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4 ohm or 8 ohm - Difference in Sound?

2/17/2006 2:34 AM
lonzo 4 ohm or 8 ohm - Difference in Sound?
If an amp has a 4 ohm spkr out and an 8 ohm spkr out, is there be a sonic difference between the two? I mean, does an amp react differently because more of the transformer is used?  
Let's just say two identical cabinets are loaded with the same type speakers (your choice) except one is wired for four ohms and the other wired for eight ohms.....thoughts?  
2/17/2006 7:43 AM
This is covered in the Tube Amp FAQ at GEO -  
The differences are caused by two things - the difference in drive level and the source impedance of the amplifier.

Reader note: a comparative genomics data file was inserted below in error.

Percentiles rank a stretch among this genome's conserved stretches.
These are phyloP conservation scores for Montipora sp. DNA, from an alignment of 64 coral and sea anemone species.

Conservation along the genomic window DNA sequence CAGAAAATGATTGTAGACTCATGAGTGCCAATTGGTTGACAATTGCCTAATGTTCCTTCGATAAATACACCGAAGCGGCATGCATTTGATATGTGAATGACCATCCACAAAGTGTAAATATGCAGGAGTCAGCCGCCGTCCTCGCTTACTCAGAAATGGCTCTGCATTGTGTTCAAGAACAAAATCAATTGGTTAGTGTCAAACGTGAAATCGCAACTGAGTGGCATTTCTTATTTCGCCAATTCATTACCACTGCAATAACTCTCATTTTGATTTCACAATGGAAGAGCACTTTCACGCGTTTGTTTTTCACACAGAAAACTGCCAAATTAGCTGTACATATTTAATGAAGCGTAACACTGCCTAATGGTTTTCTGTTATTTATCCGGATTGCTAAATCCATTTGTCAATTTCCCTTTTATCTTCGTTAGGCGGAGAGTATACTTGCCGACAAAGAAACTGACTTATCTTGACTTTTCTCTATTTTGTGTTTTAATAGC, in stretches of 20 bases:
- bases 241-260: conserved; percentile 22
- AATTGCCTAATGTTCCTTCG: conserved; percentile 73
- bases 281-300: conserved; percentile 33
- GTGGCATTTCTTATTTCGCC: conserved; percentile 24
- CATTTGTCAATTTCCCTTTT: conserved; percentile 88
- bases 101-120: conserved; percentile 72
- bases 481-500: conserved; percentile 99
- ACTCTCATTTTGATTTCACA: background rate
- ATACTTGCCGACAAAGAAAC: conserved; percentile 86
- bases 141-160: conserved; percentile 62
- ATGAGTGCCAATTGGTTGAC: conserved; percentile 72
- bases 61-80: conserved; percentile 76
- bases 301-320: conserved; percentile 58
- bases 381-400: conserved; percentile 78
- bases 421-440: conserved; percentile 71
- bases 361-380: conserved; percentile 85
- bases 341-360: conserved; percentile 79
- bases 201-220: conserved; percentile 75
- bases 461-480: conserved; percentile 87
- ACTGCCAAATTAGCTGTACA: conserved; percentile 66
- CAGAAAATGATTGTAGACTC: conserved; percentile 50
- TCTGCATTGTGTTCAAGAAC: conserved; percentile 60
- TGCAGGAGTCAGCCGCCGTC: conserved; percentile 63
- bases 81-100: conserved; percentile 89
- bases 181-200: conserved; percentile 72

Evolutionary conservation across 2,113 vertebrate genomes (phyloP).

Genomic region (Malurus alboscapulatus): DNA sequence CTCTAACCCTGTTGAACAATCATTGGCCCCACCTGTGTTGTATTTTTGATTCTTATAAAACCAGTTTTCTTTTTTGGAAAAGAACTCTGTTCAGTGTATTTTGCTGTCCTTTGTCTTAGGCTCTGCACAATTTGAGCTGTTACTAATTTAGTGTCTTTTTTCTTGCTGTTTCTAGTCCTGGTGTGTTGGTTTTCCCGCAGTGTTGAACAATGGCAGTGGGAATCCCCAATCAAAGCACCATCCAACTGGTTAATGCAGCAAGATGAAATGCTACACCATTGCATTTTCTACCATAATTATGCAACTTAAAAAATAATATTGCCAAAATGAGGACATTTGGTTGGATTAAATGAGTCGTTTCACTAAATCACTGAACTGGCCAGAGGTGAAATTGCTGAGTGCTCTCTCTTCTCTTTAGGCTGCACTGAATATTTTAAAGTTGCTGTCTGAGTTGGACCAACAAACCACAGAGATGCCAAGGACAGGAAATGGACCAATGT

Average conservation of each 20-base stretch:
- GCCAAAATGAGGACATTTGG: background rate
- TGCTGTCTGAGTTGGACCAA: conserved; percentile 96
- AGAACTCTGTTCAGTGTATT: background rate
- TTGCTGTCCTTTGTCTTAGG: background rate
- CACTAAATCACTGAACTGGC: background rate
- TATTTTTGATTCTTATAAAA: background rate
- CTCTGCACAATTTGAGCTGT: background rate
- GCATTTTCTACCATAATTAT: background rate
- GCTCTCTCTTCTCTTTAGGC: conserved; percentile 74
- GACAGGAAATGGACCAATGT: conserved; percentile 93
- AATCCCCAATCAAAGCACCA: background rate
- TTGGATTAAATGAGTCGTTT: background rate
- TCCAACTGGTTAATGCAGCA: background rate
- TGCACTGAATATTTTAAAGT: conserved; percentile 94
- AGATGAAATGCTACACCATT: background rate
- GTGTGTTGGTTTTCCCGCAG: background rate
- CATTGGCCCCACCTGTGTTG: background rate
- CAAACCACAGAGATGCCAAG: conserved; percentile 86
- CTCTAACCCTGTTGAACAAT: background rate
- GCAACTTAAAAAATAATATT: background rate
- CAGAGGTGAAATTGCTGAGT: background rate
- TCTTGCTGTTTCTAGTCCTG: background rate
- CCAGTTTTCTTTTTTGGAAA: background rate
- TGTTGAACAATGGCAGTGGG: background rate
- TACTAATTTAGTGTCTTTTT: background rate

A 4 ohm speaker output has 0.707 times the voltage of the 8 ohm output nominally, and half the impedance as seen by the speaker. A speaker driven by half the impedance of the amplifier may have a tigher bass, depending on the amount of impedance the power amplifier has and how much feedback it uses.  
The 4 ohms will be a little quieter because it's driven less hard.  
In addition, any speaker artifacts of breakup will be less because the speaker is driven less hard.  
So there will be a sonic difference. It's not so much that the amp reacts differently as the speakers react to a different drive voltage and source impedance.
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2/17/2006 9:12 AM
Dave H

"The 4 ohms will be a little quieter because it's driven less hard."
R.G. How is the 4 ohm speaker driven less hard? If the amplifier is 30W, an 8 ohm speaker on the 8 ohm tap will be driven by 30W as would a 4 ohm speaker on the 4 ohm tap. The currents and voltages are different but the driving power is still 30W.  
2/17/2006 3:47 PM
Sorry - sometimes my mind goes to the next concept before my finger can empty the typing buffer.